Divorce Guide

Divorce Guide

Thinking about Getting a Divorce

According to the National vital statistics report of 2002, 50% of first marriages and 60% of remarriages end in divorce. But the Center for Disease Control also found that 95% of Americans expressed their personal desire for marriage and almost 75% of Americans believed that marriage is a lifelong commitment. With these statistics, itís easy to see the complexity when people start thinking about getting a divorce.

These people find difficulty in identifying the true reasons for a divorce. Wanting happiness always through marriage with what could seem as an inevitable outcome (divorce) could be mentally and emotionally challenging. After all, itís human nature to feel secure irrespective of where you live.

So if youíre thinking of getting a divorce, what could be the valid reasons for it? The answer is as following:

The laws defining the difference between a fault and a no fault divorce reasons, which have enough merit to grant divorce varies according to the states. You may have to consider all the financial issues before deciding whether or not to get a divorce. But before that you should focus on giving your own personal or emotional reasons for divorce, regardless of what the law says.

If you ask different people on how they define practical reasons for getting a divorce, youíll most probably get different answers because those people would answer from their perspective and not yours. You may even agree with some as you may find similarities between the answers of many people. But the real answer could come only from you. You would have to figure out what reasons you think are practical that would influence your decision to get divorced or stay married.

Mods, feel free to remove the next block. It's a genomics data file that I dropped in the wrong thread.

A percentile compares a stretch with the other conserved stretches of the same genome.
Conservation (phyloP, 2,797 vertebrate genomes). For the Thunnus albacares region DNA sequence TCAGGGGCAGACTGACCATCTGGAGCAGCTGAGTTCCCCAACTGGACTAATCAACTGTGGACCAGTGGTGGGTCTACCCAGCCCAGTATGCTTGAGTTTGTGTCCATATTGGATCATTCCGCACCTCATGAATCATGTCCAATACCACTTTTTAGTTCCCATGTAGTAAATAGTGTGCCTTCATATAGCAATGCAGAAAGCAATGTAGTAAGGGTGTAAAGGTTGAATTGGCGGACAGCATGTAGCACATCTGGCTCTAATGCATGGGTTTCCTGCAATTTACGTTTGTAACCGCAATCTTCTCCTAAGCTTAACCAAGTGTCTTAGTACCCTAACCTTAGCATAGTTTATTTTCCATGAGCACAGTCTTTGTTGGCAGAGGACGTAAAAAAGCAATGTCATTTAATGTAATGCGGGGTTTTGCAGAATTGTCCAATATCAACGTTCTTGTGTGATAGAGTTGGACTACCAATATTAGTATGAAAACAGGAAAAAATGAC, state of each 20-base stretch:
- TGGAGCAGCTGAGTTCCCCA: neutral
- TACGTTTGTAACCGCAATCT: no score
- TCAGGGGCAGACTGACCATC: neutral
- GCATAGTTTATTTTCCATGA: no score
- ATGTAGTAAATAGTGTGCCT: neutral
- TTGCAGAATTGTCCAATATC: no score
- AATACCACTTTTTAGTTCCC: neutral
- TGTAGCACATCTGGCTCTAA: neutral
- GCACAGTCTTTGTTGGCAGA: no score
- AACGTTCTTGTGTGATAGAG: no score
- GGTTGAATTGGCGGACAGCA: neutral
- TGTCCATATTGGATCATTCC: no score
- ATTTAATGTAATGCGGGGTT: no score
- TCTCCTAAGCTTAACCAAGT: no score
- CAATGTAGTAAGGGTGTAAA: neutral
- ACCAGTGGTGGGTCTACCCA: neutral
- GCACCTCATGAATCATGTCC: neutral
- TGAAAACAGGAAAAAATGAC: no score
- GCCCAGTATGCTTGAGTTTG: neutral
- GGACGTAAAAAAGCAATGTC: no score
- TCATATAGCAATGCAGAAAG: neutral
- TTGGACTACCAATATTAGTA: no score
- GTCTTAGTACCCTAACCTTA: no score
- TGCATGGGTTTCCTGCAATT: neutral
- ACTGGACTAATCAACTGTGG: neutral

There are some selfish reasons which have no substance that people give for getting a divorce. An example of a reason for wanting a divorce which has no meaning is the constant jealousy of your spouse. Here it is possible that the spouse could have problem related to his/her confidence or some sort of fear of loss. Whatever be the case for the reason for divorce, this example is not practical and relatively easy to fix.

Some common reasons that cause people to think about divorce are:

  • Couple has conflicting personal beliefs
  • Desertion, adultery, cruelty, imprisonment, bigamy, spousal indignities, irretrievable breakdown of some kind, etc.

Of course you should add your own reasons for getting a divorce. There are some solid reasons for wanting a divorce that generally come under some sort of occurrence or behavioral pattern. In order to make a smart divorce decision, you must first list down all your reasons and then examine them one by one for true viability. There are chances that you could remove some reasons from the list as those were just from your emotional viewpoint rather than logic.

If you are thinking about getting a divorce, and havenít identified the reasons as yet, then you would be doing yourself a disservice. Everyone has their own reasons for a divorce; make sure that you are certain of your reasons being viable before you act on them.

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